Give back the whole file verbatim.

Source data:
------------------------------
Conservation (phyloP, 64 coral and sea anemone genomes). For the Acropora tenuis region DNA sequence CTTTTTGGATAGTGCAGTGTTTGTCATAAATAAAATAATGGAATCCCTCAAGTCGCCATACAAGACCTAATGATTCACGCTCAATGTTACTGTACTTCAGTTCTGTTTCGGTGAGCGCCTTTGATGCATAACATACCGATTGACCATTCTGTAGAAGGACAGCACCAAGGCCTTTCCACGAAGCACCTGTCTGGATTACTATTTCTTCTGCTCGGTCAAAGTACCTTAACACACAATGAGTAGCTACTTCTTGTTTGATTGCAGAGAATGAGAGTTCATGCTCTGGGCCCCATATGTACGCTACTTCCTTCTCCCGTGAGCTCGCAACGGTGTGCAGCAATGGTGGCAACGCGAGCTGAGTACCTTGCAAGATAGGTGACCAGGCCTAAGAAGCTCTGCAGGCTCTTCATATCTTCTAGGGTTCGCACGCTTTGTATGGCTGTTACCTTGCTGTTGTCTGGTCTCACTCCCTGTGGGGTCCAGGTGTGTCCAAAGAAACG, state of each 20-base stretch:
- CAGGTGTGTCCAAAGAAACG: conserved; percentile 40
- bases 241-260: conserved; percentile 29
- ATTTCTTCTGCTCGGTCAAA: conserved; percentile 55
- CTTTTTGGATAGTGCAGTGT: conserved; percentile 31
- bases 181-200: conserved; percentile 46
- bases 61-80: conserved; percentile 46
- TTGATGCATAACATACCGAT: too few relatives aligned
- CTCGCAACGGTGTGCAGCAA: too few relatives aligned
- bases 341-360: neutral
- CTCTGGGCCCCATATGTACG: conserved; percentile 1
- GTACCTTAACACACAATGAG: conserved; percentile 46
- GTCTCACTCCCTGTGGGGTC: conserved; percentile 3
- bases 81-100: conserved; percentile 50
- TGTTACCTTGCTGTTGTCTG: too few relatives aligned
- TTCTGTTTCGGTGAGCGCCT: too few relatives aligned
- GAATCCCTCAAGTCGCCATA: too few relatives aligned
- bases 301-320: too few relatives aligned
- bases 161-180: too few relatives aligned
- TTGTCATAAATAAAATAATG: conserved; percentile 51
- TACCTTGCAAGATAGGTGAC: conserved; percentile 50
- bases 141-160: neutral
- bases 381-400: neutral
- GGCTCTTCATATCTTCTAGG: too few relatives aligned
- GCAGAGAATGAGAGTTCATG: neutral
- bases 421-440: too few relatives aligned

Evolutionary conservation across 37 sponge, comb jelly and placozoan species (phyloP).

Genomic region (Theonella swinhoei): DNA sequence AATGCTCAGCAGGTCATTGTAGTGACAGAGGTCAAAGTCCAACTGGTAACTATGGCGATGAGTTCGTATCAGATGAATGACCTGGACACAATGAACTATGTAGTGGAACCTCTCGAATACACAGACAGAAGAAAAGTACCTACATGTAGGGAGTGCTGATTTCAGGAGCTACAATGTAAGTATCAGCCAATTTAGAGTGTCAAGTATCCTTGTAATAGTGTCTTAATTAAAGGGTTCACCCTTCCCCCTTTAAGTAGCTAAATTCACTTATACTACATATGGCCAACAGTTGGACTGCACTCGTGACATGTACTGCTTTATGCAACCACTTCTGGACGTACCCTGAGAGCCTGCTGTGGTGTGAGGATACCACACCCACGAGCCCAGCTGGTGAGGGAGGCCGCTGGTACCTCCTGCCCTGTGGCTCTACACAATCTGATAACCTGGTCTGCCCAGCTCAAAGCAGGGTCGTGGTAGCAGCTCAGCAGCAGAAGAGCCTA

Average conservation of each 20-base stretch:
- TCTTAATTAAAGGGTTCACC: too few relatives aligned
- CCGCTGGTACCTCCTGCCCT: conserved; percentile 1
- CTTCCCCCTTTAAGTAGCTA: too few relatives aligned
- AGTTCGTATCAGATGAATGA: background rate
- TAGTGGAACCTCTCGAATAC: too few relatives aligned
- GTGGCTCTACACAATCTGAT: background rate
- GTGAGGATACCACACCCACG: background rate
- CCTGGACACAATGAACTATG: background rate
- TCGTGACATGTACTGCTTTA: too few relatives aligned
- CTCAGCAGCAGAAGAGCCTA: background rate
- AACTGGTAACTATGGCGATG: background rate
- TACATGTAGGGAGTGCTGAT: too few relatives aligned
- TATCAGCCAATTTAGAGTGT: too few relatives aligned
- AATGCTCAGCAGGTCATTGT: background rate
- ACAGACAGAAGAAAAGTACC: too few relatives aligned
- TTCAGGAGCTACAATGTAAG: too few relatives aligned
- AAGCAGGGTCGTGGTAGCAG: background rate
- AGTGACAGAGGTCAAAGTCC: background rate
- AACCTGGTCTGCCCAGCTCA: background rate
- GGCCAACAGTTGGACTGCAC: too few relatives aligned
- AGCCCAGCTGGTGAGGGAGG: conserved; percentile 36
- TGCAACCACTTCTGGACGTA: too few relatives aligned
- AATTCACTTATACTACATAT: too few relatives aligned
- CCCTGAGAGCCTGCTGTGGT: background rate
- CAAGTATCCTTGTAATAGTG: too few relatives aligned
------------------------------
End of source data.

Conservation (phyloP, 64 coral and sea anemone genomes). For the Acropora tenuis region DNA sequence CTTTTTGGATAGTGCAGTGTTTGTCATAAATAAAATAATGGAATCCCTCAAGTCGCCATACAAGACCTAATGATTCACGCTCAATGTTACTGTACTTCAGTTCTGTTTCGGTGAGCGCCTTTGATGCATAACATACCGATTGACCATTCTGTAGAAGGACAGCACCAAGGCCTTTCCACGAAGCACCTGTCTGGATTACTATTTCTTCTGCTCGGTCAAAGTACCTTAACACACAATGAGTAGCTACTTCTTGTTTGATTGCAGAGAATGAGAGTTCATGCTCTGGGCCCCATATGTACGCTACTTCCTTCTCCCGTGAGCTCGCAACGGTGTGCAGCAATGGTGGCAACGCGAGCTGAGTACCTTGCAAGATAGGTGACCAGGCCTAAGAAGCTCTGCAGGCTCTTCATATCTTCTAGGGTTCGCACGCTTTGTATGGCTGTTACCTTGCTGTTGTCTGGTCTCACTCCCTGTGGGGTCCAGGTGTGTCCAAAGAAACG, state of each 20-base stretch:
- CAGGTGTGTCCAAAGAAACG: conserved; percentile 40
- bases 241-260: conserved; percentile 29
- ATTTCTTCTGCTCGGTCAAA: conserved; percentile 55
- CTTTTTGGATAGTGCAGTGT: conserved; percentile 31
- bases 181-200: conserved; percentile 46
- bases 61-80: conserved; percentile 46
- TTGATGCATAACATACCGAT: too few relatives aligned
- CTCGCAACGGTGTGCAGCAA: too few relatives aligned
- bases 341-360: neutral
- CTCTGGGCCCCATATGTACG: conserved; percentile 1
- GTACCTTAACACACAATGAG: conserved; percentile 46
- GTCTCACTCCCTGTGGGGTC: conserved; percentile 3
- bases 81-100: conserved; percentile 50
- TGTTACCTTGCTGTTGTCTG: too few relatives aligned
- TTCTGTTTCGGTGAGCGCCT: too few relatives aligned
- GAATCCCTCAAGTCGCCATA: too few relatives aligned
- bases 301-320: too few relatives aligned
- bases 161-180: too few relatives aligned
- TTGTCATAAATAAAATAATG: conserved; percentile 51
- TACCTTGCAAGATAGGTGAC: conserved; percentile 50
- bases 141-160: neutral
- bases 381-400: neutral
- GGCTCTTCATATCTTCTAGG: too few relatives aligned
- GCAGAGAATGAGAGTTCATG: neutral
- bases 421-440: too few relatives aligned

Evolutionary conservation across 37 sponge, comb jelly and placozoan species (phyloP).

Genomic region (Theonella swinhoei): DNA sequence AATGCTCAGCAGGTCATTGTAGTGACAGAGGTCAAAGTCCAACTGGTAACTATGGCGATGAGTTCGTATCAGATGAATGACCTGGACACAATGAACTATGTAGTGGAACCTCTCGAATACACAGACAGAAGAAAAGTACCTACATGTAGGGAGTGCTGATTTCAGGAGCTACAATGTAAGTATCAGCCAATTTAGAGTGTCAAGTATCCTTGTAATAGTGTCTTAATTAAAGGGTTCACCCTTCCCCCTTTAAGTAGCTAAATTCACTTATACTACATATGGCCAACAGTTGGACTGCACTCGTGACATGTACTGCTTTATGCAACCACTTCTGGACGTACCCTGAGAGCCTGCTGTGGTGTGAGGATACCACACCCACGAGCCCAGCTGGTGAGGGAGGCCGCTGGTACCTCCTGCCCTGTGGCTCTACACAATCTGATAACCTGGTCTGCCCAGCTCAAAGCAGGGTCGTGGTAGCAGCTCAGCAGCAGAAGAGCCTA

Average conservation of each 20-base stretch:
- TCTTAATTAAAGGGTTCACC: too few relatives aligned
- CCGCTGGTACCTCCTGCCCT: conserved; percentile 1
- CTTCCCCCTTTAAGTAGCTA: too few relatives aligned
- AGTTCGTATCAGATGAATGA: background rate
- TAGTGGAACCTCTCGAATAC: too few relatives aligned
- GTGGCTCTACACAATCTGAT: background rate
- GTGAGGATACCACACCCACG: background rate
- CCTGGACACAATGAACTATG: background rate
- TCGTGACATGTACTGCTTTA: too few relatives aligned
- CTCAGCAGCAGAAGAGCCTA: background rate
- AACTGGTAACTATGGCGATG: background rate
- TACATGTAGGGAGTGCTGAT: too few relatives aligned
- TATCAGCCAATTTAGAGTGT: too few relatives aligned
- AATGCTCAGCAGGTCATTGT: background rate
- ACAGACAGAAGAAAAGTACC: too few relatives aligned
- TTCAGGAGCTACAATGTAAG: too few relatives aligned
- AAGCAGGGTCGTGGTAGCAG: background rate
- AGTGACAGAGGTCAAAGTCC: background rate
- AACCTGGTCTGCCCAGCTCA: background rate
- GGCCAACAGTTGGACTGCAC: too few relatives aligned
- AGCCCAGCTGGTGAGGGAGG: conserved; percentile 36
- TGCAACCACTTCTGGACGTA: too few relatives aligned
- AATTCACTTATACTACATAT: too few relatives aligned
- CCCTGAGAGCCTGCTGTGGT: background rate
- CAAGTATCCTTGTAATAGTG: too few relatives aligned